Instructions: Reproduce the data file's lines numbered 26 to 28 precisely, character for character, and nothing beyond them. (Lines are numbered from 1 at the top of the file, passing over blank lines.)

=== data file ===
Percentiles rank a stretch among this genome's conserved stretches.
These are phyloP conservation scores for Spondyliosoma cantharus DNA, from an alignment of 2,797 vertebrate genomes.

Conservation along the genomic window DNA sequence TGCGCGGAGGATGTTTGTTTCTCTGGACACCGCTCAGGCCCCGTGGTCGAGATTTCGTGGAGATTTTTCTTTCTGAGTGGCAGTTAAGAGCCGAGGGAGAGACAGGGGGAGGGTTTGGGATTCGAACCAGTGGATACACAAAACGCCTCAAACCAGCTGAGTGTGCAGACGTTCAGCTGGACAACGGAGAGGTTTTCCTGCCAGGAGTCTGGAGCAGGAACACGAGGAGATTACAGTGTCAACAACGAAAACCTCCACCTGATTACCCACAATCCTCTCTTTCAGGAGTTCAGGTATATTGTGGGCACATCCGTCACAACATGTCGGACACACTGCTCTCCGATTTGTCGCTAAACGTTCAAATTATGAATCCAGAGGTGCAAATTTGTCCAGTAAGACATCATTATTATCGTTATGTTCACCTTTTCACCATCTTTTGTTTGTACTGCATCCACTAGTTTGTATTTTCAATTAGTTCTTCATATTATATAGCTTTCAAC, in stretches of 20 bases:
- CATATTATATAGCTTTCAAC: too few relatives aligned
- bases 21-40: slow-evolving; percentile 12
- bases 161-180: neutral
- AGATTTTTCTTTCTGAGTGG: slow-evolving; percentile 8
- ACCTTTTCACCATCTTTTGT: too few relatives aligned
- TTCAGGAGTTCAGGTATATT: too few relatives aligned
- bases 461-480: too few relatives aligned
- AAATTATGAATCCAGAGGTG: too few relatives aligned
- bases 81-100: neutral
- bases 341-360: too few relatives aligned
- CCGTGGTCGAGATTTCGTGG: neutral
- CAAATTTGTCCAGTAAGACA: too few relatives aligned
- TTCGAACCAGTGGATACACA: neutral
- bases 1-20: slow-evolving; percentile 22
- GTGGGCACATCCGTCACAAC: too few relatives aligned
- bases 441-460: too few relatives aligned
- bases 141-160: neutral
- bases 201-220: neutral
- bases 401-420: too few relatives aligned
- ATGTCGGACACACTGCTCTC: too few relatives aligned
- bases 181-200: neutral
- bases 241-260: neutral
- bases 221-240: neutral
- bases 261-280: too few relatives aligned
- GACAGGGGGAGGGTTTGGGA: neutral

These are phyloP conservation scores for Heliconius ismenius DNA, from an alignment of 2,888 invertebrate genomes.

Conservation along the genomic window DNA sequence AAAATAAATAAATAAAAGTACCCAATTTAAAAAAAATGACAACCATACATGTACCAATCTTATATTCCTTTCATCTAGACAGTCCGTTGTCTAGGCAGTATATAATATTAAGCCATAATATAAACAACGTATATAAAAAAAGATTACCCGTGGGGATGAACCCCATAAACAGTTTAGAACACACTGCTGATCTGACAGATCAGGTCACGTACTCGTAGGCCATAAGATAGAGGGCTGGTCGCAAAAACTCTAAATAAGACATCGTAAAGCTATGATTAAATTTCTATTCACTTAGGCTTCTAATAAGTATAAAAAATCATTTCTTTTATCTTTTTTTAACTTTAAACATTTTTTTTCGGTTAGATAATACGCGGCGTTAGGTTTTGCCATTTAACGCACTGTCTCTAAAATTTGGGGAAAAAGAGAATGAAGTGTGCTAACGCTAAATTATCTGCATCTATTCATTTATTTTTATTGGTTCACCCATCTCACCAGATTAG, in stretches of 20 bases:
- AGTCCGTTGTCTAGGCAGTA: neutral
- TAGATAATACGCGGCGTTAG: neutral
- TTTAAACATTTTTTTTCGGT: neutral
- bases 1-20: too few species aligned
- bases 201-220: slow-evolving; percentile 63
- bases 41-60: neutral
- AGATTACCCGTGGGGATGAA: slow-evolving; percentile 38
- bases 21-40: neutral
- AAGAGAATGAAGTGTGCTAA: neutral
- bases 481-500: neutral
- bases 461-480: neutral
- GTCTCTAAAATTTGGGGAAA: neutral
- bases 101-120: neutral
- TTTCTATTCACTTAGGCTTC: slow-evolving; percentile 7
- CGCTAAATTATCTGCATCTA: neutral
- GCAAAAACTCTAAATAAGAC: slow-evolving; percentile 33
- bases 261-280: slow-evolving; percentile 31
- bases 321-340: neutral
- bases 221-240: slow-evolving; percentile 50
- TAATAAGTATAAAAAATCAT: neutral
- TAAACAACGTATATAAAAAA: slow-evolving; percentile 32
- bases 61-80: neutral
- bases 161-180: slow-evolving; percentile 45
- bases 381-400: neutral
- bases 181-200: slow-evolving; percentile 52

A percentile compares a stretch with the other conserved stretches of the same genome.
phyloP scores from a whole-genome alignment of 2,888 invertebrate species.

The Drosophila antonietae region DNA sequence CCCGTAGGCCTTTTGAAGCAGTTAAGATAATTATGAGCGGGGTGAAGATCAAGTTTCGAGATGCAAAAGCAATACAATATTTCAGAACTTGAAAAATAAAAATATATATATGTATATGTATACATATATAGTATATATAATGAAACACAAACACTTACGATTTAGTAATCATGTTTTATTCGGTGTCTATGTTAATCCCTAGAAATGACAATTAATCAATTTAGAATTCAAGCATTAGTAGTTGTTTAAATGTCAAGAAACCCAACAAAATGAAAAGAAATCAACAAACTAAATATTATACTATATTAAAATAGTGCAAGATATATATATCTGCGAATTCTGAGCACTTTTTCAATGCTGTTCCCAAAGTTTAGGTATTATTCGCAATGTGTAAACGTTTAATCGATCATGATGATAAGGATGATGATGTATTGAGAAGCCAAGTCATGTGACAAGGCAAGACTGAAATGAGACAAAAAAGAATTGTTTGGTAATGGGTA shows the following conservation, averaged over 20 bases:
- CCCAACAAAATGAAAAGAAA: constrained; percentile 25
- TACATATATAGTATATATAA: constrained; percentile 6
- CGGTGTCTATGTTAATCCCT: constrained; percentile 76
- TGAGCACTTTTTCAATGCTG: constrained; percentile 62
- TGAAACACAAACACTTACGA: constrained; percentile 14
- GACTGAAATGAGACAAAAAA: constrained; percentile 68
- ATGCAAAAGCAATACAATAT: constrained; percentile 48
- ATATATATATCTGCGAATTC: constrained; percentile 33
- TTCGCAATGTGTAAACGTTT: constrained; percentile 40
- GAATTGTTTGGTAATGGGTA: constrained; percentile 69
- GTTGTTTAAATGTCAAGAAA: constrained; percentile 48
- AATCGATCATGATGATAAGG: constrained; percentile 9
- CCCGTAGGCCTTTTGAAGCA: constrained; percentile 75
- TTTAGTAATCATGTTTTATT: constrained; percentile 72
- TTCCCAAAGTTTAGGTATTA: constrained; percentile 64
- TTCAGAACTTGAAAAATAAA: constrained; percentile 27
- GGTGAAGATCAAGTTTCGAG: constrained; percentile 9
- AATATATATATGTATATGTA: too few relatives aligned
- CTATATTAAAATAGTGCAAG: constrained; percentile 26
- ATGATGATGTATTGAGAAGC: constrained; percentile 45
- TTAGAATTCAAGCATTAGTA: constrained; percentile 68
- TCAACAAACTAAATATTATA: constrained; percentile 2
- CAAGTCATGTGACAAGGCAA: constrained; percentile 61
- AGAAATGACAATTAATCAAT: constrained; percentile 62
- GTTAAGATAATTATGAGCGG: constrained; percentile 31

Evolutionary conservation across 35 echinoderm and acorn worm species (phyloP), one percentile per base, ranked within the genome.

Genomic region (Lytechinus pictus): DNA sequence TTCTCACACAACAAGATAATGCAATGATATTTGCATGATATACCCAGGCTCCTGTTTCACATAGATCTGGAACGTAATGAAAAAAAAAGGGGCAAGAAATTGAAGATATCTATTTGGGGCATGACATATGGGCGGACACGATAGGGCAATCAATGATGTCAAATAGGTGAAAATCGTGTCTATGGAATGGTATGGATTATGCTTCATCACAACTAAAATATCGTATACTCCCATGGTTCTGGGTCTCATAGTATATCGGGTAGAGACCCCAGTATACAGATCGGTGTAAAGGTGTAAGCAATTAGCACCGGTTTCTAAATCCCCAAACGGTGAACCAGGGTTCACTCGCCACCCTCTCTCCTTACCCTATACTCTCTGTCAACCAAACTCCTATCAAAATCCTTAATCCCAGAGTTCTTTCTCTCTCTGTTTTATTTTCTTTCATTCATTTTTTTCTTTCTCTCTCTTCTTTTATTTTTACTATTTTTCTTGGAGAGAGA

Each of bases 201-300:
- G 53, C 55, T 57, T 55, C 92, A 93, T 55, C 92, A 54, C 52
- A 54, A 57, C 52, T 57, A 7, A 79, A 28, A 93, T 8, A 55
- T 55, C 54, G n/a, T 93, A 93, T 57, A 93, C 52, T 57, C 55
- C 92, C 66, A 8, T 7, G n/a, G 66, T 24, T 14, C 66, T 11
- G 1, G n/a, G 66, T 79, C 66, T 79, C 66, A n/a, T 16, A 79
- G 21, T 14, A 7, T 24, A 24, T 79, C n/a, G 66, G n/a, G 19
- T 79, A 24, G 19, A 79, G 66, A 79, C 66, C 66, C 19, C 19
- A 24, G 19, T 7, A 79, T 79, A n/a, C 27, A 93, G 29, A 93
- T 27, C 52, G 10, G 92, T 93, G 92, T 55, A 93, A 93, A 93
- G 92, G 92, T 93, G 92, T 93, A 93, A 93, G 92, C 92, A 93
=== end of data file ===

- bases 221-240: neutral
- bases 261-280: too few relatives aligned
- GACAGGGGGAGGGTTTGGGA: neutral